Have you ever tried to put a cat in a cardboard box? I hadn't expected it to be easy, but I had no idea how difficult it would be as my friend Lorie and I tried to box up a stray for her to take on her move to a ranch for the summer. This was literally Lorie's last task before driving away from what had been her home for the last four years - the kids were seatbelted in, they were hooked up to DVD's to prepare for the drive, and I had stopped by to bid final farewell when I was roped into helping entice this ball of white and butterscotch colored furriness into the confines of a box. "It'll be happier on more land", "my kids have been wanting a pet anyway", "I don't think it belongs to anybody else", "it's obviously malnourished". These are all the things that Lorie said as we prepared the box for it's new tenant.
It was clear after attempt number one that we hadn't thought this through. The initial capture was successful, but as Lorie inched the cat closer to its new home he responded much like I do to birthday parties at Chuck E. Cheese - arms and legs shot out in protest with the appearance of claws. And call me crazy, but I'm pretty sure the cat said, "Heeeellll noooo!"
It bolted, and Lorie decided we needed tape.
Soon she came back triumphantly waving packing tape in the air and we tried again. This time in a stroke of genius, she put her hand over the cat's eyes so it wouldn't see what was happening. It helped at first, but eventually she had to remove her hand and thus began the wailing and gnashing of teeth. But this time we had tape! I set to work sealing up the edges while Lorie tried to keep the cat inside and offered encouragement in soothing tones, "Don't worry kitty, we're taking you to a better place. There's LOTS of mice and TONS of land!" Clearly this cat did not speak the language of bullcrap, and decided instead that his best escape route had been reduced to the small airholes we had created earlier with the tips of our keys. With all his might and power he began forcing his head through the quarter size holes, and we grew increasingly convinced that this was a very bad idea (ya think??!) not to mention borderline animal cruelty. Before we could undo the tape and set him free he had forged his own path through the aforementioned airhole and made a run for it across the street.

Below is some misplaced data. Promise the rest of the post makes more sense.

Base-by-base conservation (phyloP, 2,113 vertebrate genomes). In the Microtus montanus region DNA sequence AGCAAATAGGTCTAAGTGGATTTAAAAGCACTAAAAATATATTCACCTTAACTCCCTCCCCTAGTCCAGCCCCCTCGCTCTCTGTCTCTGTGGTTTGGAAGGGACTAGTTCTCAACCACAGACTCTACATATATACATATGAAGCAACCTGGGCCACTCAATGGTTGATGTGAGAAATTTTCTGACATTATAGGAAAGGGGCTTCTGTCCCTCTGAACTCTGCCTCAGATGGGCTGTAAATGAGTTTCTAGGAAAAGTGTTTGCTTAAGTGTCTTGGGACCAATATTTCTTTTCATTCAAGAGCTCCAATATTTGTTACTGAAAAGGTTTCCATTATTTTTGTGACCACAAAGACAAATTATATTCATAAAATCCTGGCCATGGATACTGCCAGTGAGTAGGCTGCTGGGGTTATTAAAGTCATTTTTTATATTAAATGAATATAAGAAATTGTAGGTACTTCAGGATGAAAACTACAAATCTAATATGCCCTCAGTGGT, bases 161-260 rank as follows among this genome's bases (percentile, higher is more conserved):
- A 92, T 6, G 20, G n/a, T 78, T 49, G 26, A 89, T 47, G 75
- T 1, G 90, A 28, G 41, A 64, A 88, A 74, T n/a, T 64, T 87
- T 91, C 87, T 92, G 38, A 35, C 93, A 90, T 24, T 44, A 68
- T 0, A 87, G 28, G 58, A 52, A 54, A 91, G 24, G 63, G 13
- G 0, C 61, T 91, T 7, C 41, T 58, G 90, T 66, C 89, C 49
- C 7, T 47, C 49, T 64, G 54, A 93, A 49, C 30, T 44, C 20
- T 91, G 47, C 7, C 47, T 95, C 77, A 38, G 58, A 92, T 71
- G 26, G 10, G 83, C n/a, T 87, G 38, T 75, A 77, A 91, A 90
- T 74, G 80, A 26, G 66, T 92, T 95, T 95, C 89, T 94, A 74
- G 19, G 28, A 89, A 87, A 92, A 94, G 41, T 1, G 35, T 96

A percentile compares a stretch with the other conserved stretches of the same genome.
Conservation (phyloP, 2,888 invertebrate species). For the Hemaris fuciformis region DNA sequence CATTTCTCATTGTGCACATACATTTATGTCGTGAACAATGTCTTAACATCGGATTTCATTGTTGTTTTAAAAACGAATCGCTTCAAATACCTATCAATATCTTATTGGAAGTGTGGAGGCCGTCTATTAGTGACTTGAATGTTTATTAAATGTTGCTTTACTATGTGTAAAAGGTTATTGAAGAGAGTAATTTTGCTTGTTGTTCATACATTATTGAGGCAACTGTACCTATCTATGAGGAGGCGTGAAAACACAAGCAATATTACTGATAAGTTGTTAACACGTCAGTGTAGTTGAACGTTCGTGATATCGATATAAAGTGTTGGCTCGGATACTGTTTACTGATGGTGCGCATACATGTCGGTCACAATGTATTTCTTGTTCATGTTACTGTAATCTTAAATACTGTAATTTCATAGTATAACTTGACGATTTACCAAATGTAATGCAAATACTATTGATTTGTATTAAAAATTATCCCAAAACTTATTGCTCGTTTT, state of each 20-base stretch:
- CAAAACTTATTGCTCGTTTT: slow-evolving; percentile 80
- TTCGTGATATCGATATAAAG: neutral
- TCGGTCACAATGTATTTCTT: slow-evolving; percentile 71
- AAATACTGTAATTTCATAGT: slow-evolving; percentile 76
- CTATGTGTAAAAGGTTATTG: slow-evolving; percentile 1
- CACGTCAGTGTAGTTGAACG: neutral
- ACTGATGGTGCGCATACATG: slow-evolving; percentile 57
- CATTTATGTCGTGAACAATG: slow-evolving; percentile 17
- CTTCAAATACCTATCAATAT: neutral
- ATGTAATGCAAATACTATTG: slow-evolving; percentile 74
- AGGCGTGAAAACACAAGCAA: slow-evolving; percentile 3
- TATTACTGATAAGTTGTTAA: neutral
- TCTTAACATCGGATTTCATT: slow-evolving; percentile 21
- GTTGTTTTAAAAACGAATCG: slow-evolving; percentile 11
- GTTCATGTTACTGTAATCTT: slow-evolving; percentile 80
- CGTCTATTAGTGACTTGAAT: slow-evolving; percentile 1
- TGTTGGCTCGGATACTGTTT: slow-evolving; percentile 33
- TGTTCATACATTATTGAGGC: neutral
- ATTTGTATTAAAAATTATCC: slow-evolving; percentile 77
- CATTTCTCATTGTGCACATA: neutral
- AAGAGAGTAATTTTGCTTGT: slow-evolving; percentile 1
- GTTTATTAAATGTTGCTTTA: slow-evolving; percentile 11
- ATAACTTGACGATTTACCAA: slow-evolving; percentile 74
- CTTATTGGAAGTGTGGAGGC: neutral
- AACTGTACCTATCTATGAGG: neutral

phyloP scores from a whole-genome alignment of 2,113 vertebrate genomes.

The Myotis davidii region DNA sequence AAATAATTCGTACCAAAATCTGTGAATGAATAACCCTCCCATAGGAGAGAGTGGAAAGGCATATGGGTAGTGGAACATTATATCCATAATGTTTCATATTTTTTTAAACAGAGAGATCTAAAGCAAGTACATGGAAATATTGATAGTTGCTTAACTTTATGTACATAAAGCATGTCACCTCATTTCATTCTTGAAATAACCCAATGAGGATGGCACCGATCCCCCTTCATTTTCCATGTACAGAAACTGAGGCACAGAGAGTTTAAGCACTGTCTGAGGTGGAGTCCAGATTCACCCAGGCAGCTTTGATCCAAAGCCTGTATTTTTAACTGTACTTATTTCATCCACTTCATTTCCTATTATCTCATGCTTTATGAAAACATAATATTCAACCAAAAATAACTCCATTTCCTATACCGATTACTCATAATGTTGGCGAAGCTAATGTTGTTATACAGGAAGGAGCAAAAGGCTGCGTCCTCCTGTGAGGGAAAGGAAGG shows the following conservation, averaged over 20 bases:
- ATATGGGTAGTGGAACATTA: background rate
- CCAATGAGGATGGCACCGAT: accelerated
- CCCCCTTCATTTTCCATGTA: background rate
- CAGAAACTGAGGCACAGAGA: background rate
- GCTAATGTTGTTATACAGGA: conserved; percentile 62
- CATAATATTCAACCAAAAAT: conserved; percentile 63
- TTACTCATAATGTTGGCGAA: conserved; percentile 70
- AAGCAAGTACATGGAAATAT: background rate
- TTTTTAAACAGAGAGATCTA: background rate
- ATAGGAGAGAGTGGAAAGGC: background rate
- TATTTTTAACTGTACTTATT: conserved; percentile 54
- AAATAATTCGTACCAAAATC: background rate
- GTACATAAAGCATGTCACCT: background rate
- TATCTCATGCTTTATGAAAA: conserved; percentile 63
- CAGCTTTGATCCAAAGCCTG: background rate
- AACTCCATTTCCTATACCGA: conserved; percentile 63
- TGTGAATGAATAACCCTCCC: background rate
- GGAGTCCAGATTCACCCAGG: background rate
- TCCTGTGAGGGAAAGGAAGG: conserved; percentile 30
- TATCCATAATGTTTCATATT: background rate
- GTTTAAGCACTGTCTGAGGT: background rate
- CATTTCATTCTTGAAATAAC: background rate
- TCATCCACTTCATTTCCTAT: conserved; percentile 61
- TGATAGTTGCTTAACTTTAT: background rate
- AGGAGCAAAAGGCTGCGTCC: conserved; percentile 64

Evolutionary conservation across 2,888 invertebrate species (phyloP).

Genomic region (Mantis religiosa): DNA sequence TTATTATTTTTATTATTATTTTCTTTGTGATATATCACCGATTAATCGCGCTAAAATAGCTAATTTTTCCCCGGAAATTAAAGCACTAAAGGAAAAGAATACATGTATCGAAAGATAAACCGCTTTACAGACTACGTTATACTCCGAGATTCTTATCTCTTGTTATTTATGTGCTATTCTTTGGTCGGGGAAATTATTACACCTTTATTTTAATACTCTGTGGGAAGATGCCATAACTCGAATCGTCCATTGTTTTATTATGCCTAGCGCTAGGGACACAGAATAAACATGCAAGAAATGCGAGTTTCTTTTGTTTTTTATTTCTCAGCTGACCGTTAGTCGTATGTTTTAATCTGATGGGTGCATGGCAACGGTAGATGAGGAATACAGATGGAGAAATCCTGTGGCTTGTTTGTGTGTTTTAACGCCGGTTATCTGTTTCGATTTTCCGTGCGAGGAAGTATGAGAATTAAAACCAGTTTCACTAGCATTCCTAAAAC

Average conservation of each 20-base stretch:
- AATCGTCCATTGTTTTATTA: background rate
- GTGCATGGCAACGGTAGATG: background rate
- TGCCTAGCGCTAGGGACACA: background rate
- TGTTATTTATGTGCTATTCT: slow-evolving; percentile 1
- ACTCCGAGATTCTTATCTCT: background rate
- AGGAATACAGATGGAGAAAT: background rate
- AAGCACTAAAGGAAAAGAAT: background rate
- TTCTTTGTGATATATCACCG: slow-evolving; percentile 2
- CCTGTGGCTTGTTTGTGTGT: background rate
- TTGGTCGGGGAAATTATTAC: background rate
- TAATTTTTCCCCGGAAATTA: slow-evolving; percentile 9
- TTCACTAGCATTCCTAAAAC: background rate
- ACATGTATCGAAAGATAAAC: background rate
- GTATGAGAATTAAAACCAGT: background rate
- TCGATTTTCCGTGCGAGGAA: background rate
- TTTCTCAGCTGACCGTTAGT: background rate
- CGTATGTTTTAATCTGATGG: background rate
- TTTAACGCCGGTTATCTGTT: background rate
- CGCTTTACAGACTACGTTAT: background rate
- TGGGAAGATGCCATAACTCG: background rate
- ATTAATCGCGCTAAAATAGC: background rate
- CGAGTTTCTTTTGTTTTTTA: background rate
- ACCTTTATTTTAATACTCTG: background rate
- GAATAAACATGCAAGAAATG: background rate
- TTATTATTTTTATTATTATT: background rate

Having caught the tail end (HA!) of this incident a neighbor appeared seeking Lorie's email address and pointed down the street where he believed the owner of this cat lived. She rattled off a fake address, I waved good-bye while still laughing, and drove off. As we rounded the corner I heard a loud and deliberate "meow" from the depths of a distant juniper bush. I'm not positive, but I'm pretty sure he was giving me the bird.